Fired legal assistant at Kirkland & Ellis claims firm restructuring was motivated by age bias
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A former legal assistant at Kirkland & Ellis alleges that the law firm discriminated based on age when it fired a group of older litigation support workers and made them reapply for new positions in a “sham process.”
Former legal assistant Nancy Lynn Perkins, 60, says the firm attributed the firings to a reduction in force, but all the fired workers were older than age 55, report Bloomberg Law, Law360 and Law.com.
Perkins’ Aug. 14 amended complaint, filed in the Los Angeles Superior Court, is here.
Perkins was fired in August 2019 and given one hour to vacate the premises after working at Kirkland & Ellis for nearly 30 years, the suit says.
Perkins also alleges discrimination based on disability because she was fired “mere months” after she returned to work following brain surgery for a cerebral spinal fluid leak, with no offer of accommodation on her return. She was told that the leak was caused by stress. Perkins had notified the firm when she returned that she would likely need new surgeries in the future for the spinal condition and others.
Perkins says the reduction in force was pretextual because the firm hired new workers in newly created positions that were nearly identical to the job that Perkins was forced to leave. The number of litigation support positions actually grew. “This was not a reduction in force, it was a growth in force,” the lawsuit alleges.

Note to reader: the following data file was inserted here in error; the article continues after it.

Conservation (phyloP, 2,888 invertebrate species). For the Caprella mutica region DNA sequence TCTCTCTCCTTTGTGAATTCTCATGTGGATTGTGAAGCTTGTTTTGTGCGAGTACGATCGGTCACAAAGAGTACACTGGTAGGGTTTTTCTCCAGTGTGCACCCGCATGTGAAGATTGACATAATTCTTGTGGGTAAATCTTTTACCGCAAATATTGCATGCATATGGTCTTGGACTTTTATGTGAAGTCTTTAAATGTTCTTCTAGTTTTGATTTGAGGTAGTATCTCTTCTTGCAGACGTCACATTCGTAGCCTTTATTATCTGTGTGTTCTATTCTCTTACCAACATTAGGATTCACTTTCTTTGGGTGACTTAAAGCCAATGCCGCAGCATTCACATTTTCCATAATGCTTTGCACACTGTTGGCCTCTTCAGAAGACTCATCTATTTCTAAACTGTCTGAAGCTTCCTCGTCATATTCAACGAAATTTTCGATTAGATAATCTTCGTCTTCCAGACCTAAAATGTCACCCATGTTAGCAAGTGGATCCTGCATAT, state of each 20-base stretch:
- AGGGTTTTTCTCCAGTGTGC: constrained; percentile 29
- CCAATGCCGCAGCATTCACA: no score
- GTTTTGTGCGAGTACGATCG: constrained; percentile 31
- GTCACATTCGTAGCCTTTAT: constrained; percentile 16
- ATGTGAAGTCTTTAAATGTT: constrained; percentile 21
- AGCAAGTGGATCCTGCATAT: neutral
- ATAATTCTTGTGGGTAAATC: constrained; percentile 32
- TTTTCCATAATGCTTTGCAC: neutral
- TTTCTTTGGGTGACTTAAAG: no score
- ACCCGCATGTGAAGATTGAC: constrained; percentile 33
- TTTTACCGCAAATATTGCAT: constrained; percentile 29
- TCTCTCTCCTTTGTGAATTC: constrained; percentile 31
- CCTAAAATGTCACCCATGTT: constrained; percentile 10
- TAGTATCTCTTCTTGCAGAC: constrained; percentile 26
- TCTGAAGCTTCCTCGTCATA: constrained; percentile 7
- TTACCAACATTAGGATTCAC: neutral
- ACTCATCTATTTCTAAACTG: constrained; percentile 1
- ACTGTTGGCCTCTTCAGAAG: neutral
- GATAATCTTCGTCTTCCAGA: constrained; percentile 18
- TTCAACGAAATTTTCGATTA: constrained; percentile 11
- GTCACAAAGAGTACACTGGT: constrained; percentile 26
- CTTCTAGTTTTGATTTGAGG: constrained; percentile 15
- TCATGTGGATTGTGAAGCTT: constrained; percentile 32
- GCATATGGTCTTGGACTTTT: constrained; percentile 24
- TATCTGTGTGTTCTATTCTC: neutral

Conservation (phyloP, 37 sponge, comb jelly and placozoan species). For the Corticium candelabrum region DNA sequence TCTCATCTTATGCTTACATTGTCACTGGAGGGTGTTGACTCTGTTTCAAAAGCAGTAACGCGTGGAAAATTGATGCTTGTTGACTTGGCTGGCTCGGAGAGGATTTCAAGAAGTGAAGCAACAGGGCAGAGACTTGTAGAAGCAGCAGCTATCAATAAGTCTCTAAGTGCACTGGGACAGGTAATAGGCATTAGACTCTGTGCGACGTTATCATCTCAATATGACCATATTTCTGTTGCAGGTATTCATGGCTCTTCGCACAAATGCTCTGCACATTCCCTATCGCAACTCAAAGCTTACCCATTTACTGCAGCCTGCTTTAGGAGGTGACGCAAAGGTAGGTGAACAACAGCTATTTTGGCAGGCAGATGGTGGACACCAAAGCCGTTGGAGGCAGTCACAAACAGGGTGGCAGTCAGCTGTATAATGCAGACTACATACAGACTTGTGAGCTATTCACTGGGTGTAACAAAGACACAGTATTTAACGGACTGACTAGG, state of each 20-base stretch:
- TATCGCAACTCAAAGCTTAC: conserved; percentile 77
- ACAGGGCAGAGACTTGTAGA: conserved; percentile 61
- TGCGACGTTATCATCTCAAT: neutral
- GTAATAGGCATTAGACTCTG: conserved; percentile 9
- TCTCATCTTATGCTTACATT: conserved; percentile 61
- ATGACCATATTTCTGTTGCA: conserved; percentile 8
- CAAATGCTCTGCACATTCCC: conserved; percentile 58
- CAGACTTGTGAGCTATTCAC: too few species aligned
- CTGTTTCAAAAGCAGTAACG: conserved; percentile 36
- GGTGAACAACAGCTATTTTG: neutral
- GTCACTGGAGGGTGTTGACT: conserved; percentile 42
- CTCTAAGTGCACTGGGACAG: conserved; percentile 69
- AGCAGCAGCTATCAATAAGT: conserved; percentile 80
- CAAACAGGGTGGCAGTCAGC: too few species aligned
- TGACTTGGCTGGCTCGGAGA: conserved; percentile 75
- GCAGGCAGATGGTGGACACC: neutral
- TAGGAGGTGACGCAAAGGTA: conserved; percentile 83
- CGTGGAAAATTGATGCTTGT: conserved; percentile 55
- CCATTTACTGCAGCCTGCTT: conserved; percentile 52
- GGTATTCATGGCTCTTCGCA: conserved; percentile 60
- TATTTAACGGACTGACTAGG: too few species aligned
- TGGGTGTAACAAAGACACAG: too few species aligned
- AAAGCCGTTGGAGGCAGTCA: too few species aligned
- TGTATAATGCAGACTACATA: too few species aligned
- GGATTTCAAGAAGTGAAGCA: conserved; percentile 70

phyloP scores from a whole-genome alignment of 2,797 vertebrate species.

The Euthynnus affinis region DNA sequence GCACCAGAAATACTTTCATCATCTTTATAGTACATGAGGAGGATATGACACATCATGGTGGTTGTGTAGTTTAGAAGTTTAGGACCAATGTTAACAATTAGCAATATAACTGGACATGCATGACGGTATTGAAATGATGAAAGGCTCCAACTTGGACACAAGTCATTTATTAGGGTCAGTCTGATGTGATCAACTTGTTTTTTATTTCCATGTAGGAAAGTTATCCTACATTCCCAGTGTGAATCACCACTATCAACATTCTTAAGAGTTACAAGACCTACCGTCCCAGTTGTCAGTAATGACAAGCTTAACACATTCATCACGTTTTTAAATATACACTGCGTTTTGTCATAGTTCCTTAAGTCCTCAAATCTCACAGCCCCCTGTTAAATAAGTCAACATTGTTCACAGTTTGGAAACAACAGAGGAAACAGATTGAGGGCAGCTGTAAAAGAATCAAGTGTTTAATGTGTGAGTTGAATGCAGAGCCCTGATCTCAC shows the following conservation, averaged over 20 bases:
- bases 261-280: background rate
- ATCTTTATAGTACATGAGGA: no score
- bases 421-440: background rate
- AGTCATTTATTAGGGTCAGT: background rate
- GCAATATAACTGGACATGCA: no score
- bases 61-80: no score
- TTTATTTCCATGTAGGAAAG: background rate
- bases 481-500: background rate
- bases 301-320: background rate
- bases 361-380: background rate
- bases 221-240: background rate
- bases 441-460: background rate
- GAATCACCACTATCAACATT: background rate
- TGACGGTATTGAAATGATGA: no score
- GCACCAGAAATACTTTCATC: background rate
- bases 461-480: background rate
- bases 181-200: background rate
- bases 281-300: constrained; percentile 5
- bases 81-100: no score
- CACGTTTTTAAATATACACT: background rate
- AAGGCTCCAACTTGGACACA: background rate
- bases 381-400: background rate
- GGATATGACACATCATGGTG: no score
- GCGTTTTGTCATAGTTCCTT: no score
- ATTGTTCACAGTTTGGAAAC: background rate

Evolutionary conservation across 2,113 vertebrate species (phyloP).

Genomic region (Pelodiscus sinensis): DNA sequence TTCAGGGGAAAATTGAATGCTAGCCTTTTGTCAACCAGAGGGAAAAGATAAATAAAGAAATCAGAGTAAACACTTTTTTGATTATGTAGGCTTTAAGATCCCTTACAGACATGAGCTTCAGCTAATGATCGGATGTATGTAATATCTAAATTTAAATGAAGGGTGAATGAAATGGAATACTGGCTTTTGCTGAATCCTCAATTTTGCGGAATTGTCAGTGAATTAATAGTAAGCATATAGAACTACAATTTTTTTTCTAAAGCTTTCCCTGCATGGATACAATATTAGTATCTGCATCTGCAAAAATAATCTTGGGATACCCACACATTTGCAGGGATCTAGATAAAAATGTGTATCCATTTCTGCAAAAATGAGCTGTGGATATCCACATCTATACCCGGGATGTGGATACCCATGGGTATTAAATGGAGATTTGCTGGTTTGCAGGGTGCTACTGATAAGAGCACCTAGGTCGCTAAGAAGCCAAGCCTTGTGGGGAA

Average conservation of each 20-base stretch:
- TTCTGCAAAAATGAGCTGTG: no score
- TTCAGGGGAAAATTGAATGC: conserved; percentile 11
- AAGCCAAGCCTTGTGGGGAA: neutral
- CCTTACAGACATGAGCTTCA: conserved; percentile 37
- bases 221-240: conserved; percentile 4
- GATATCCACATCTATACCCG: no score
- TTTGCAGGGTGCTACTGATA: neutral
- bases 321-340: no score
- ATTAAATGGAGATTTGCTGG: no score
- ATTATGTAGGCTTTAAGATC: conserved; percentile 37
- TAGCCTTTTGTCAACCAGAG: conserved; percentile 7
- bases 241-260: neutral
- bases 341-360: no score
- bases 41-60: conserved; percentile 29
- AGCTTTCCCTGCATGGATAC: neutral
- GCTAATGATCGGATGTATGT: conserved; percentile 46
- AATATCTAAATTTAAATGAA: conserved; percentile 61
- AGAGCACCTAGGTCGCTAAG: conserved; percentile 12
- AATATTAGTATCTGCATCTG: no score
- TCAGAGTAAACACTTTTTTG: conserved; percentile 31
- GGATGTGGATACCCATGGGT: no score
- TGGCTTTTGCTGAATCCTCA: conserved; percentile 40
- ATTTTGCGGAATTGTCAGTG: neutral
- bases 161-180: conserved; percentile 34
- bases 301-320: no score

Perkins had been hired in 1990 to help prepare cases for trial. She “was particularly adept at using new technologies,” and her “job evaluations were consistently outstanding,” the lawsuit says.
After her firing, Perkins was told that she would have to complete an online application, take an online course in advanced data analytics, obtain a Brainspace Analyst certification, participate in a video interview, and take a timed test.
Perkins obtained the certification and completed the other requirements, but she was fired after the timed test. There had been no offer of accommodation for more time to take the test, the suit says.
The video interview “could only be characterized as a Stepford interview,” the suit says. “The interviewers read from a list of prepared questions, there were no follow-up questions, and after each response from Ms. Perkins, the interviewers would simply state, in a robotic manner, ‘Thank You,’ as if the response did not matter at all.”
When Perkins was given paperwork about the ages of terminated employees, the ages were listed “as of July 15, 2019,” before the timed test was administered.
“In other words, Kirkland & Ellis knew before the timed relativity test was even administered, which candidates would not be offered positions,” the suit says. “Again, this was a sham process from Day One.”